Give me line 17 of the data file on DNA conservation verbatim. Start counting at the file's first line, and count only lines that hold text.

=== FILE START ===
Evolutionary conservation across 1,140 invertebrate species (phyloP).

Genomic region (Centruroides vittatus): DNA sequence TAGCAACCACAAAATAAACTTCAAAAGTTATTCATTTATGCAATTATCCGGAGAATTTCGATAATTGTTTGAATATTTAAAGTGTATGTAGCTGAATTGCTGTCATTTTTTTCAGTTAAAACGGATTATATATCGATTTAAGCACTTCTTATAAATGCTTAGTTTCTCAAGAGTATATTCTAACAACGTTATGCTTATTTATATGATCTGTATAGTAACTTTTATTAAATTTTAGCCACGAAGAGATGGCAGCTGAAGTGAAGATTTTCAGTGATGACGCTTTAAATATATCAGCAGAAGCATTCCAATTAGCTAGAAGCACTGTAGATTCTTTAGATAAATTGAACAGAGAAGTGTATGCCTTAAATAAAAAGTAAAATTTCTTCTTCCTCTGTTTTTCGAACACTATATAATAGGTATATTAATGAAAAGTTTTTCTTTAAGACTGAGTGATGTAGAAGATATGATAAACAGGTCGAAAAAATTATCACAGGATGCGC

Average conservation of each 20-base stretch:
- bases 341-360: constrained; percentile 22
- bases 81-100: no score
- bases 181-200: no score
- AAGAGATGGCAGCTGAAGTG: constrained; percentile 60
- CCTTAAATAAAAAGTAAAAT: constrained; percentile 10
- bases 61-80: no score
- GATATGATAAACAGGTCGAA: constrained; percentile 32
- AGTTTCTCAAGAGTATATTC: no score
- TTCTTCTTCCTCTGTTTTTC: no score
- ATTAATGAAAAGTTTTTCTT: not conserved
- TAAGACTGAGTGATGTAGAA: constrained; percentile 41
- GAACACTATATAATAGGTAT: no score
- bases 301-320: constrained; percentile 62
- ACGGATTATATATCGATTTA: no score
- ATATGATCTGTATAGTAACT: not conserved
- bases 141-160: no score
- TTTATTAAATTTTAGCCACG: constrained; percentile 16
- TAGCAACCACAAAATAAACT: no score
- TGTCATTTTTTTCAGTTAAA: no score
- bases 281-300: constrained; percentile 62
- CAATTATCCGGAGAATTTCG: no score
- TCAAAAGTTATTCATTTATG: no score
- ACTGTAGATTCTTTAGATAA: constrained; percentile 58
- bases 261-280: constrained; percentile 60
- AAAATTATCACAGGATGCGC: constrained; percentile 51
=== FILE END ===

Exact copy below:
- ACGGATTATATATCGATTTA: no score